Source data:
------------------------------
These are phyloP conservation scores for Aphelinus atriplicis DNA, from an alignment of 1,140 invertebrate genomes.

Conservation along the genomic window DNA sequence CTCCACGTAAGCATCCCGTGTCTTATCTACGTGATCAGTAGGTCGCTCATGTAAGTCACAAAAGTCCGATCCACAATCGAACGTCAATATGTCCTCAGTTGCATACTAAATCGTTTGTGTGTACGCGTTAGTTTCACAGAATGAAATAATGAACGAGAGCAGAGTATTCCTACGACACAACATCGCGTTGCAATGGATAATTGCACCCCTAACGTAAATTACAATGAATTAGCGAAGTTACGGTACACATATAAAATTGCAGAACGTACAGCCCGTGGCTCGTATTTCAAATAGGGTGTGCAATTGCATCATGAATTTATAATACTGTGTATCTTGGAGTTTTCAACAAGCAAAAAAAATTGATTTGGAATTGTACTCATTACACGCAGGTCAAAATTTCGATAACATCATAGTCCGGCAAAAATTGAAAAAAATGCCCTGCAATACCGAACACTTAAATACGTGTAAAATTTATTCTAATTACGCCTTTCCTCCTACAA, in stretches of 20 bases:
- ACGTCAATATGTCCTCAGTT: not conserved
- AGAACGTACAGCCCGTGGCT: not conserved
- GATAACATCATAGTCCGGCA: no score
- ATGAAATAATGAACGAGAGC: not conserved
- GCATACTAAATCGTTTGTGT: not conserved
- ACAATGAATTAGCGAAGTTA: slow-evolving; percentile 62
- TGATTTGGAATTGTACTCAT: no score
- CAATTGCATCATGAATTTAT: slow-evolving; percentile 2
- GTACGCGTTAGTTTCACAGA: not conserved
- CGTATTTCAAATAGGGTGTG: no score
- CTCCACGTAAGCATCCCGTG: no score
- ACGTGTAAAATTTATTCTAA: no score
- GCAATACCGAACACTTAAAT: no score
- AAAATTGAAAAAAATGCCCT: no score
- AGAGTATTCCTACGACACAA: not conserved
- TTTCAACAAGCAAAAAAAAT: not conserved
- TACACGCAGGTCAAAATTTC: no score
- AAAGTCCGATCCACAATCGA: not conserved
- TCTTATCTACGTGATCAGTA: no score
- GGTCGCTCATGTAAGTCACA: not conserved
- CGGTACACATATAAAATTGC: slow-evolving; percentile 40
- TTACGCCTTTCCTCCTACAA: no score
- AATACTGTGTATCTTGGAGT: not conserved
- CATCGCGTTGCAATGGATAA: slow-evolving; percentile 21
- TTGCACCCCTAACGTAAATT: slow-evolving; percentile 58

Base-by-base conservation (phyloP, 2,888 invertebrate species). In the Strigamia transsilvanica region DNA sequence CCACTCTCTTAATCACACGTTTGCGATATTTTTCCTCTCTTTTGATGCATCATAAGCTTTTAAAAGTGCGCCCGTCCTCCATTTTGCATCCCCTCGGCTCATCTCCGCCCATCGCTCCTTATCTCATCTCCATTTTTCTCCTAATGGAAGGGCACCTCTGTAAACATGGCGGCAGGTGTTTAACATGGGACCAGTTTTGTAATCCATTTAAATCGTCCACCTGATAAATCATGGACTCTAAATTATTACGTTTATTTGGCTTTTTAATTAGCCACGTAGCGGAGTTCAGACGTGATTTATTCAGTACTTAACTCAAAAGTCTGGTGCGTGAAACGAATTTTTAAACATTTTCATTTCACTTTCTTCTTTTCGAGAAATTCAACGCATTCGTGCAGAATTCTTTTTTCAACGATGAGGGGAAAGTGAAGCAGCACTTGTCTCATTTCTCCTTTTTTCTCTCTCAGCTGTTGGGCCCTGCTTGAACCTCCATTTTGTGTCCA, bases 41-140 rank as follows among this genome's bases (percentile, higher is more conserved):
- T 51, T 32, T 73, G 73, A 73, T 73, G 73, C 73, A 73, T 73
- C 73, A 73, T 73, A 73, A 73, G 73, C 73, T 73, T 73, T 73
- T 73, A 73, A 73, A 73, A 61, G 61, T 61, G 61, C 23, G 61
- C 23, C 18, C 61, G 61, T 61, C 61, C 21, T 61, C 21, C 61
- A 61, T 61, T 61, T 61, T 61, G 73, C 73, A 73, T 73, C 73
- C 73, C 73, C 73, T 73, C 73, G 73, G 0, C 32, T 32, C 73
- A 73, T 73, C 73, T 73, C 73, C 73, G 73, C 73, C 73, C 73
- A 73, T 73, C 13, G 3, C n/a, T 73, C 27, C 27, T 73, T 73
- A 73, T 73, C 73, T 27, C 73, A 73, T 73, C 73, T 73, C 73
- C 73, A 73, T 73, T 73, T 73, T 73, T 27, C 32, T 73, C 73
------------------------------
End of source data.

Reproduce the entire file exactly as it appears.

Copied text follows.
These are phyloP conservation scores for Aphelinus atriplicis DNA, from an alignment of 1,140 invertebrate genomes.

Conservation along the genomic window DNA sequence CTCCACGTAAGCATCCCGTGTCTTATCTACGTGATCAGTAGGTCGCTCATGTAAGTCACAAAAGTCCGATCCACAATCGAACGTCAATATGTCCTCAGTTGCATACTAAATCGTTTGTGTGTACGCGTTAGTTTCACAGAATGAAATAATGAACGAGAGCAGAGTATTCCTACGACACAACATCGCGTTGCAATGGATAATTGCACCCCTAACGTAAATTACAATGAATTAGCGAAGTTACGGTACACATATAAAATTGCAGAACGTACAGCCCGTGGCTCGTATTTCAAATAGGGTGTGCAATTGCATCATGAATTTATAATACTGTGTATCTTGGAGTTTTCAACAAGCAAAAAAAATTGATTTGGAATTGTACTCATTACACGCAGGTCAAAATTTCGATAACATCATAGTCCGGCAAAAATTGAAAAAAATGCCCTGCAATACCGAACACTTAAATACGTGTAAAATTTATTCTAATTACGCCTTTCCTCCTACAA, in stretches of 20 bases:
- ACGTCAATATGTCCTCAGTT: not conserved
- AGAACGTACAGCCCGTGGCT: not conserved
- GATAACATCATAGTCCGGCA: no score
- ATGAAATAATGAACGAGAGC: not conserved
- GCATACTAAATCGTTTGTGT: not conserved
- ACAATGAATTAGCGAAGTTA: slow-evolving; percentile 62
- TGATTTGGAATTGTACTCAT: no score
- CAATTGCATCATGAATTTAT: slow-evolving; percentile 2
- GTACGCGTTAGTTTCACAGA: not conserved
- CGTATTTCAAATAGGGTGTG: no score
- CTCCACGTAAGCATCCCGTG: no score
- ACGTGTAAAATTTATTCTAA: no score
- GCAATACCGAACACTTAAAT: no score
- AAAATTGAAAAAAATGCCCT: no score
- AGAGTATTCCTACGACACAA: not conserved
- TTTCAACAAGCAAAAAAAAT: not conserved
- TACACGCAGGTCAAAATTTC: no score
- AAAGTCCGATCCACAATCGA: not conserved
- TCTTATCTACGTGATCAGTA: no score
- GGTCGCTCATGTAAGTCACA: not conserved
- CGGTACACATATAAAATTGC: slow-evolving; percentile 40
- TTACGCCTTTCCTCCTACAA: no score
- AATACTGTGTATCTTGGAGT: not conserved
- CATCGCGTTGCAATGGATAA: slow-evolving; percentile 21
- TTGCACCCCTAACGTAAATT: slow-evolving; percentile 58

Base-by-base conservation (phyloP, 2,888 invertebrate species). In the Strigamia transsilvanica region DNA sequence CCACTCTCTTAATCACACGTTTGCGATATTTTTCCTCTCTTTTGATGCATCATAAGCTTTTAAAAGTGCGCCCGTCCTCCATTTTGCATCCCCTCGGCTCATCTCCGCCCATCGCTCCTTATCTCATCTCCATTTTTCTCCTAATGGAAGGGCACCTCTGTAAACATGGCGGCAGGTGTTTAACATGGGACCAGTTTTGTAATCCATTTAAATCGTCCACCTGATAAATCATGGACTCTAAATTATTACGTTTATTTGGCTTTTTAATTAGCCACGTAGCGGAGTTCAGACGTGATTTATTCAGTACTTAACTCAAAAGTCTGGTGCGTGAAACGAATTTTTAAACATTTTCATTTCACTTTCTTCTTTTCGAGAAATTCAACGCATTCGTGCAGAATTCTTTTTTCAACGATGAGGGGAAAGTGAAGCAGCACTTGTCTCATTTCTCCTTTTTTCTCTCTCAGCTGTTGGGCCCTGCTTGAACCTCCATTTTGTGTCCA, bases 41-140 rank as follows among this genome's bases (percentile, higher is more conserved):
- T 51, T 32, T 73, G 73, A 73, T 73, G 73, C 73, A 73, T 73
- C 73, A 73, T 73, A 73, A 73, G 73, C 73, T 73, T 73, T 73
- T 73, A 73, A 73, A 73, A 61, G 61, T 61, G 61, C 23, G 61
- C 23, C 18, C 61, G 61, T 61, C 61, C 21, T 61, C 21, C 61
- A 61, T 61, T 61, T 61, T 61, G 73, C 73, A 73, T 73, C 73
- C 73, C 73, C 73, T 73, C 73, G 73, G 0, C 32, T 32, C 73
- A 73, T 73, C 73, T 73, C 73, C 73, G 73, C 73, C 73, C 73
- A 73, T 73, C 13, G 3, C n/a, T 73, C 27, C 27, T 73, T 73
- A 73, T 73, C 73, T 27, C 73, A 73, T 73, C 73, T 73, C 73
- C 73, A 73, T 73, T 73, T 73, T 73, T 27, C 32, T 73, C 73